Next Article in Journal / Special Issue
PS, It’s Complicated: The Roles of Phosphatidylserine and Phosphatidylethanolamine in the Pathogenesis of Candida albicans and Other Microbial Pathogens
Previous Article in Journal
Differences in Sirtuin Regulation in Response to Calorie Restriction in Cryptococcus neoformans
Previous Article in Special Issue
Experimental In Vivo Models of Candidiasis
Open AccessReview

Non-Culture Diagnostics for Invasive Candidiasis: Promise and Unintended Consequences

Division of Infectious Diseases, University of Pittsburgh, Scaife Hall 867, 3550 Terrace St., Pittsburgh, PA 15261, USA
Department of Medicine, University of Pittsburgh, Pittsburgh, PA 15261, USA
Author to whom correspondence should be addressed.
J. Fungi 2018, 4(1), 27;
Received: 11 January 2018 / Revised: 15 February 2018 / Accepted: 18 February 2018 / Published: 19 February 2018
(This article belongs to the Special Issue Candida and Candidiasis)
Blood cultures are positive for Candida species in < 50% and < 20% of hematogenously disseminated and intra-abdominal candidiasis, respectively. Non-culture tests such as mannan, anti-mannan antibody, Candida albicans germ tube antibody (CAGTA), 1,3-β-d-glucan (BDG), the T2Candida nanodiagnostic panel, and polymerase chain reaction (PCR) are available for clinical use, but their roles in patient care are uncertain. Sensitivity/specificity of combined mannan/anti-mannan, BDG, T2Candida and PCR for candidemia are ~80%/80%, ~80%/80%, ~90%/98%, and ~90%/90%, respectively. Limited data for intra-abdominal candidiasis suggest CAGTA, BDG sensitivity/specificity of ~65%/75% and PCR sensitivity of ~85–90%. PCR specificity has varied widely for intra-abdominal candidiasis (33–97%), and T2Candida data are lacking. Tests will be useful if restricted to cases in which positive and negative predictive values (PPVs, NPVs) differ in a clinically meaningful way from the pre-test likelihood of invasive candidiasis. In some patients, PPVs are sufficient to justify antifungal treatment, even if blood cultures are negative. In most patients, NPVs of each test are excellent, which may support decisions to withhold antifungal therapy. If test results are not interpreted judiciously, non-culture diagnostics may have unintended consequences for stewardship and infection prevention programs. In particular, discrepant non-culture test-positive/culture-negative results may promote inappropriate antifungal treatment of patients who are unlikely to have candidiasis, and lead to spurious reporting of hospital-acquired infections. In conclusion, non-culture Candida diagnostics have potential to advance patient care, but this promise will be realized only if users understand tests’ strengths and limitations, and plan proactively for how best to employ them at their hospitals. View Full-Text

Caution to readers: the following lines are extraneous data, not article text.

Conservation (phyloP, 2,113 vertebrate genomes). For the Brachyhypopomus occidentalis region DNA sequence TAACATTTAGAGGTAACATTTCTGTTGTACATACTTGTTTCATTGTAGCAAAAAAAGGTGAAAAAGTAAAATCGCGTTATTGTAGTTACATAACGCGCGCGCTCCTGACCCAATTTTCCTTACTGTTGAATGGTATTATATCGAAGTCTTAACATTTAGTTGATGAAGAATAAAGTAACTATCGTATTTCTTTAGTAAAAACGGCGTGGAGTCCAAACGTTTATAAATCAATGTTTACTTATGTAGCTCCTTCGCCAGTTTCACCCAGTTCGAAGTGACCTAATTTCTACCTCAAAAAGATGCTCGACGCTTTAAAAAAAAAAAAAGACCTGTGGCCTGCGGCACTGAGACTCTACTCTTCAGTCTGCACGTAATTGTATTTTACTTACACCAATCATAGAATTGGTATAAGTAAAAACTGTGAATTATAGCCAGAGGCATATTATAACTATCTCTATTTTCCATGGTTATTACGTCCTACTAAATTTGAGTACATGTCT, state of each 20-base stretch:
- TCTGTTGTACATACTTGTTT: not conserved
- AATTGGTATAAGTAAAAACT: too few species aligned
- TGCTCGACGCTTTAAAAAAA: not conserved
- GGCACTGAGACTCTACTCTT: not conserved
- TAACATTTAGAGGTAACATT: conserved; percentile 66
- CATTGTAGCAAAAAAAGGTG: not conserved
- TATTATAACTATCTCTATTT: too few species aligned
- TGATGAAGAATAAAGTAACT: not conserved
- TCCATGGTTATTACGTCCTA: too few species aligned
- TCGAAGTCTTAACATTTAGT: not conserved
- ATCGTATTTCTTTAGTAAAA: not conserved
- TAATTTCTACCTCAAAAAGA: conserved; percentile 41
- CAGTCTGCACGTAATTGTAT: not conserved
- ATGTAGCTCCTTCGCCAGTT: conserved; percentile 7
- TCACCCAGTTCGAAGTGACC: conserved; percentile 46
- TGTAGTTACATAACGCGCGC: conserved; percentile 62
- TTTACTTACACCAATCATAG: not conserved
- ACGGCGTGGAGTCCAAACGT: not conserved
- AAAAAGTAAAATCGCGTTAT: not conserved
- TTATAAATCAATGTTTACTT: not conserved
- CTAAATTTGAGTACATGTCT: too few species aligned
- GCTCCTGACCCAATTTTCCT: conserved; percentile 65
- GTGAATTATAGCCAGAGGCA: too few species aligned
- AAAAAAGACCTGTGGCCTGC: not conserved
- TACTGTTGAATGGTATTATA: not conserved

Keywords: Candida; candidiasis; candidemia; diagnostic; T2Candida; polymerase chain reaction; 1,3-β-d-glucan; Bayesian Candida; candidiasis; candidemia; diagnostic; T2Candida; polymerase chain reaction; 1,3-β-d-glucan; Bayesian
MDPI and ACS Style

Clancy, C.J.; Nguyen, M.H. Non-Culture Diagnostics for Invasive Candidiasis: Promise and Unintended Consequences. J. Fungi 2018, 4, 27.

Show more citation formats Show less citations formats
Note that from the first issue of 2016, MDPI journals use article numbers instead of page numbers. See further details here.

Article Access Map by Country/Region

Back to TopTop